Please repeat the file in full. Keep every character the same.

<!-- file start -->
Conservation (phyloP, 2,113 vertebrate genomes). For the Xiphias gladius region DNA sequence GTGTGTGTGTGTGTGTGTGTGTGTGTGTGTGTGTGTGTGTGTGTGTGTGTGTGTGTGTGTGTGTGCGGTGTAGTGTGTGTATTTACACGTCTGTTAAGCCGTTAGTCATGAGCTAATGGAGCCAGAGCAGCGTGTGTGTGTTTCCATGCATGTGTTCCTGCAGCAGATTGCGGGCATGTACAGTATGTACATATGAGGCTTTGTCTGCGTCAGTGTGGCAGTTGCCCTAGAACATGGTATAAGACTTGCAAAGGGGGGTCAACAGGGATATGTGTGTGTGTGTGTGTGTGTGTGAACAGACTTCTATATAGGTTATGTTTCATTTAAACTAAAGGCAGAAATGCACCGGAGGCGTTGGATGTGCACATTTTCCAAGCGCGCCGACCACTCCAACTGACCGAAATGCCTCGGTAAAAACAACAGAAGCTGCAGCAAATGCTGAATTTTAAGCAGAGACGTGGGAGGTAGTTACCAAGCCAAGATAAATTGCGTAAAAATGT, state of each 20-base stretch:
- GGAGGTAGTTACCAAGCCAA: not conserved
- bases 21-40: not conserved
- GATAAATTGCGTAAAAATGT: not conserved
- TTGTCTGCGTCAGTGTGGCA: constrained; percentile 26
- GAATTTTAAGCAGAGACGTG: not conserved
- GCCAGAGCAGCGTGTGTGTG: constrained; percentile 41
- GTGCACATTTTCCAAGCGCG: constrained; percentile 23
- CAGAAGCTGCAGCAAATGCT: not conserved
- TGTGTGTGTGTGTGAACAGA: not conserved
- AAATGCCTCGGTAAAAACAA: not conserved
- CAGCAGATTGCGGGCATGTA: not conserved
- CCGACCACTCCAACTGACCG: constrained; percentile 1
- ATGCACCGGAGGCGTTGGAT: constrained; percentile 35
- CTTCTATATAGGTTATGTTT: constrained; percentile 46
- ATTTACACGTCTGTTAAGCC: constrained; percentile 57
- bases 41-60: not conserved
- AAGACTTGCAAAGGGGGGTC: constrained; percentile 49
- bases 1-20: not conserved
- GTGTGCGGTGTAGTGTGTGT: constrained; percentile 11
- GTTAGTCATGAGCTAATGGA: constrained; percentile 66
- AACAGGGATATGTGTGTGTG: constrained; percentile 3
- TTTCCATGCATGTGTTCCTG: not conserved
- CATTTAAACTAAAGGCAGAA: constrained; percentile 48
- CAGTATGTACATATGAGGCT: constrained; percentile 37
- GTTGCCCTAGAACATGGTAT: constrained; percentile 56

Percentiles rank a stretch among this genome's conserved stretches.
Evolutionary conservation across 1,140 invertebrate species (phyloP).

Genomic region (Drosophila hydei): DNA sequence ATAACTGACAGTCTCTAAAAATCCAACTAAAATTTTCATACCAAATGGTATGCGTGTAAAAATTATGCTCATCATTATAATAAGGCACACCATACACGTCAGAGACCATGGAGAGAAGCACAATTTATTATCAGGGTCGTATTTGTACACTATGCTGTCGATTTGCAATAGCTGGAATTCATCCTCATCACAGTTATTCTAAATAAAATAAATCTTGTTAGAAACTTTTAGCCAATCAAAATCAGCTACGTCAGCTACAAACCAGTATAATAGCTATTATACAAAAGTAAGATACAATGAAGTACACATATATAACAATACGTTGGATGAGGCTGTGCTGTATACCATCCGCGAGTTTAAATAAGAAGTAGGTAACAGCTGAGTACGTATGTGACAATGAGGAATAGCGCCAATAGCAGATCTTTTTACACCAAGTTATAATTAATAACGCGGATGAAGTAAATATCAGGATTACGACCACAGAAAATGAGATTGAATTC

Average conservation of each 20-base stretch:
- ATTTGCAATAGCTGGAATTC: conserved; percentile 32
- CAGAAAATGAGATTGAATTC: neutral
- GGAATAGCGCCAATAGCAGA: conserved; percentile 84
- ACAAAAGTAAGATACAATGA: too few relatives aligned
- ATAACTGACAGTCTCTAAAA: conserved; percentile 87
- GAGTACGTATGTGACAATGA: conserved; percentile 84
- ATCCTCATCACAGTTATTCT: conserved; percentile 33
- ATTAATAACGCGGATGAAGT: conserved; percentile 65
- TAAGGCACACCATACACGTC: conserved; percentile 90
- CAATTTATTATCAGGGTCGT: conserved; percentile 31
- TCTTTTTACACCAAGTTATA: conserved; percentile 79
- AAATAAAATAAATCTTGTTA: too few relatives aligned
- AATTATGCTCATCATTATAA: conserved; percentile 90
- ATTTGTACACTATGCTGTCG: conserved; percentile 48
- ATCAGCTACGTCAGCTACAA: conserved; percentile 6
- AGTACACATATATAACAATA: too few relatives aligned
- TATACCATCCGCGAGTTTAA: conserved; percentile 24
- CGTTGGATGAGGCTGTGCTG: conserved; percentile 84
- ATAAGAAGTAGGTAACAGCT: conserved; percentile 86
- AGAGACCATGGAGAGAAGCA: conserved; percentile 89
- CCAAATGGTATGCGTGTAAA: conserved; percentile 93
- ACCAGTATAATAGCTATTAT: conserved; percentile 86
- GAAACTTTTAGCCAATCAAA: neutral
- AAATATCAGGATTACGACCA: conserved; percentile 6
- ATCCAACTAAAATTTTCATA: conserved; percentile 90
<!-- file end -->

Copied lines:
Conservation (phyloP, 2,113 vertebrate genomes). For the Xiphias gladius region DNA sequence GTGTGTGTGTGTGTGTGTGTGTGTGTGTGTGTGTGTGTGTGTGTGTGTGTGTGTGTGTGTGTGTGCGGTGTAGTGTGTGTATTTACACGTCTGTTAAGCCGTTAGTCATGAGCTAATGGAGCCAGAGCAGCGTGTGTGTGTTTCCATGCATGTGTTCCTGCAGCAGATTGCGGGCATGTACAGTATGTACATATGAGGCTTTGTCTGCGTCAGTGTGGCAGTTGCCCTAGAACATGGTATAAGACTTGCAAAGGGGGGTCAACAGGGATATGTGTGTGTGTGTGTGTGTGTGTGAACAGACTTCTATATAGGTTATGTTTCATTTAAACTAAAGGCAGAAATGCACCGGAGGCGTTGGATGTGCACATTTTCCAAGCGCGCCGACCACTCCAACTGACCGAAATGCCTCGGTAAAAACAACAGAAGCTGCAGCAAATGCTGAATTTTAAGCAGAGACGTGGGAGGTAGTTACCAAGCCAAGATAAATTGCGTAAAAATGT, state of each 20-base stretch:
- GGAGGTAGTTACCAAGCCAA: not conserved
- bases 21-40: not conserved
- GATAAATTGCGTAAAAATGT: not conserved
- TTGTCTGCGTCAGTGTGGCA: constrained; percentile 26
- GAATTTTAAGCAGAGACGTG: not conserved
- GCCAGAGCAGCGTGTGTGTG: constrained; percentile 41
- GTGCACATTTTCCAAGCGCG: constrained; percentile 23
- CAGAAGCTGCAGCAAATGCT: not conserved
- TGTGTGTGTGTGTGAACAGA: not conserved
- AAATGCCTCGGTAAAAACAA: not conserved
- CAGCAGATTGCGGGCATGTA: not conserved
- CCGACCACTCCAACTGACCG: constrained; percentile 1
- ATGCACCGGAGGCGTTGGAT: constrained; percentile 35
- CTTCTATATAGGTTATGTTT: constrained; percentile 46
- ATTTACACGTCTGTTAAGCC: constrained; percentile 57
- bases 41-60: not conserved
- AAGACTTGCAAAGGGGGGTC: constrained; percentile 49
- bases 1-20: not conserved
- GTGTGCGGTGTAGTGTGTGT: constrained; percentile 11
- GTTAGTCATGAGCTAATGGA: constrained; percentile 66
- AACAGGGATATGTGTGTGTG: constrained; percentile 3
- TTTCCATGCATGTGTTCCTG: not conserved
- CATTTAAACTAAAGGCAGAA: constrained; percentile 48
- CAGTATGTACATATGAGGCT: constrained; percentile 37
- GTTGCCCTAGAACATGGTAT: constrained; percentile 56

Percentiles rank a stretch among this genome's conserved stretches.
Evolutionary conservation across 1,140 invertebrate species (phyloP).

Genomic region (Drosophila hydei): DNA sequence ATAACTGACAGTCTCTAAAAATCCAACTAAAATTTTCATACCAAATGGTATGCGTGTAAAAATTATGCTCATCATTATAATAAGGCACACCATACACGTCAGAGACCATGGAGAGAAGCACAATTTATTATCAGGGTCGTATTTGTACACTATGCTGTCGATTTGCAATAGCTGGAATTCATCCTCATCACAGTTATTCTAAATAAAATAAATCTTGTTAGAAACTTTTAGCCAATCAAAATCAGCTACGTCAGCTACAAACCAGTATAATAGCTATTATACAAAAGTAAGATACAATGAAGTACACATATATAACAATACGTTGGATGAGGCTGTGCTGTATACCATCCGCGAGTTTAAATAAGAAGTAGGTAACAGCTGAGTACGTATGTGACAATGAGGAATAGCGCCAATAGCAGATCTTTTTACACCAAGTTATAATTAATAACGCGGATGAAGTAAATATCAGGATTACGACCACAGAAAATGAGATTGAATTC

Average conservation of each 20-base stretch:
- ATTTGCAATAGCTGGAATTC: conserved; percentile 32
- CAGAAAATGAGATTGAATTC: neutral
- GGAATAGCGCCAATAGCAGA: conserved; percentile 84
- ACAAAAGTAAGATACAATGA: too few relatives aligned
- ATAACTGACAGTCTCTAAAA: conserved; percentile 87
- GAGTACGTATGTGACAATGA: conserved; percentile 84
- ATCCTCATCACAGTTATTCT: conserved; percentile 33
- ATTAATAACGCGGATGAAGT: conserved; percentile 65
- TAAGGCACACCATACACGTC: conserved; percentile 90
- CAATTTATTATCAGGGTCGT: conserved; percentile 31
- TCTTTTTACACCAAGTTATA: conserved; percentile 79
- AAATAAAATAAATCTTGTTA: too few relatives aligned
- AATTATGCTCATCATTATAA: conserved; percentile 90
- ATTTGTACACTATGCTGTCG: conserved; percentile 48
- ATCAGCTACGTCAGCTACAA: conserved; percentile 6
- AGTACACATATATAACAATA: too few relatives aligned
- TATACCATCCGCGAGTTTAA: conserved; percentile 24
- CGTTGGATGAGGCTGTGCTG: conserved; percentile 84
- ATAAGAAGTAGGTAACAGCT: conserved; percentile 86
- AGAGACCATGGAGAGAAGCA: conserved; percentile 89
- CCAAATGGTATGCGTGTAAA: conserved; percentile 93
- ACCAGTATAATAGCTATTAT: conserved; percentile 86
- GAAACTTTTAGCCAATCAAA: neutral
- AAATATCAGGATTACGACCA: conserved; percentile 6
- ATCCAACTAAAATTTTCATA: conserved; percentile 90